Tuesday, July 11, 2017

Here's How The Oil Industry Is Influencing Science Lessons In Public Schools : NPR

Here's How The Oil Industry Is Influencing Science Lessons In Public Schools : NPR:

Reading, Writing And Fracking? What The Oil Industry Teaches Oklahoma Students

Oil's pipeline to America's schools.

It's a Saturday at Choctaw High School, but for hundreds of Oklahoma teachers, there's a training class in session. Carrie Miller-DeBoer perches atop a stool monitoring a pair of soda bottles linked with a small length of thin plastic tubing created to mimic enhanced oil recovery, while teaching chimstry fundamentals.
"I love it and my students will be so excited," she says.

About This Story

This story was reported in partnership with the Center for Public Integrity, an investigative news organization, and StateImpact Oklahoma, a collaboration of local NPR member stations.
Continue reading more from the investigation here.
Oil's pipeline to America's schools.

Eben Mccue
DeBoer is among 14,000 teachers in Oklahoma being trained to instruct a K through 12 education curriculum funded by the oil and gas industry. The lesson plans, created by the Oklahoma Energy Resources Board, have been used in Kansas, and the overall model has been pitched to at least five other states.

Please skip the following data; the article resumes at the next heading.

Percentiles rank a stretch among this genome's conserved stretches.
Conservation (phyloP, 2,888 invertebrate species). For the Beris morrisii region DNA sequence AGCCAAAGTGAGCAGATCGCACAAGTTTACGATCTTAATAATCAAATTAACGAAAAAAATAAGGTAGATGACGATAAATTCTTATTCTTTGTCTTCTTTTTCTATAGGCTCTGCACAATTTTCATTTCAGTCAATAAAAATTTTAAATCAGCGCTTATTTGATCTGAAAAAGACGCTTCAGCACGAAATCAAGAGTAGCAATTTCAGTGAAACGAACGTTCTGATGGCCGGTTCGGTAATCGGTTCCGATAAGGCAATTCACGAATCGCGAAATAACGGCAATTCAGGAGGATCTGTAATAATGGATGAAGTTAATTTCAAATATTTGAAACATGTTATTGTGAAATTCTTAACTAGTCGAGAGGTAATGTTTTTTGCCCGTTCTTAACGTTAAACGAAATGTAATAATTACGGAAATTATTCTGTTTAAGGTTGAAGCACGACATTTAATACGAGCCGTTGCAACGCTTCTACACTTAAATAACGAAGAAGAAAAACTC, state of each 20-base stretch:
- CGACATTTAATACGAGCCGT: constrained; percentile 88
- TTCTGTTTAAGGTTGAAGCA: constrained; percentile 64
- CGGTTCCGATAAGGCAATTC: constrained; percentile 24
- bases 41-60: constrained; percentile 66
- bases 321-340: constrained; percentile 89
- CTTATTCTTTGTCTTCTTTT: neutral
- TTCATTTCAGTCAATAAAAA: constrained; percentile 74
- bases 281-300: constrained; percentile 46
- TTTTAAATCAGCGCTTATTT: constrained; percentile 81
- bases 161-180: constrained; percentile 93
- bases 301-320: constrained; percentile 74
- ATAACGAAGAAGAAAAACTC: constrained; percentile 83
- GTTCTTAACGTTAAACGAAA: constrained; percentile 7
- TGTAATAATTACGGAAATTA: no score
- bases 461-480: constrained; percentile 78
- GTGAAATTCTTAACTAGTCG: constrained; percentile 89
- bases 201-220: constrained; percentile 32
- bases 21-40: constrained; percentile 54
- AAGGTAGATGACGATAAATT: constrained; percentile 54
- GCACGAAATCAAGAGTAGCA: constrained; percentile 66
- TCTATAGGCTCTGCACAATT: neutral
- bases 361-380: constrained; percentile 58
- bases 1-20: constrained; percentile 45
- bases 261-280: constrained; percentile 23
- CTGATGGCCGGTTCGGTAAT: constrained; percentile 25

The program centers on teaching math and science through oil-centric lessons and labs. That includes things like calculating the mileage of tanker trucks, or the slope of pipelines.
"Half of our budget is restoration, half is education," says Dara McBee, communications director with the Oklahoma Energy Resources Board.
Since the 1990s, the energy board – funded by oil and gas taxes – has spent $40 million on the education program. But an investigation by the Center for Public Integrityand StateImpact Oklahoma, a collaboration of local NPR member stations, reveals there's a blurry line between industry promotion and education.
Documents show educators had some role in creating the plans, but it's unclear how the lessons are written and updated each year. The board's education director does not have a background in education or science.
Here are just a few of those lessons:




Hydraulic Fracturing:
Oklahoma Energy Resources Board YouTube

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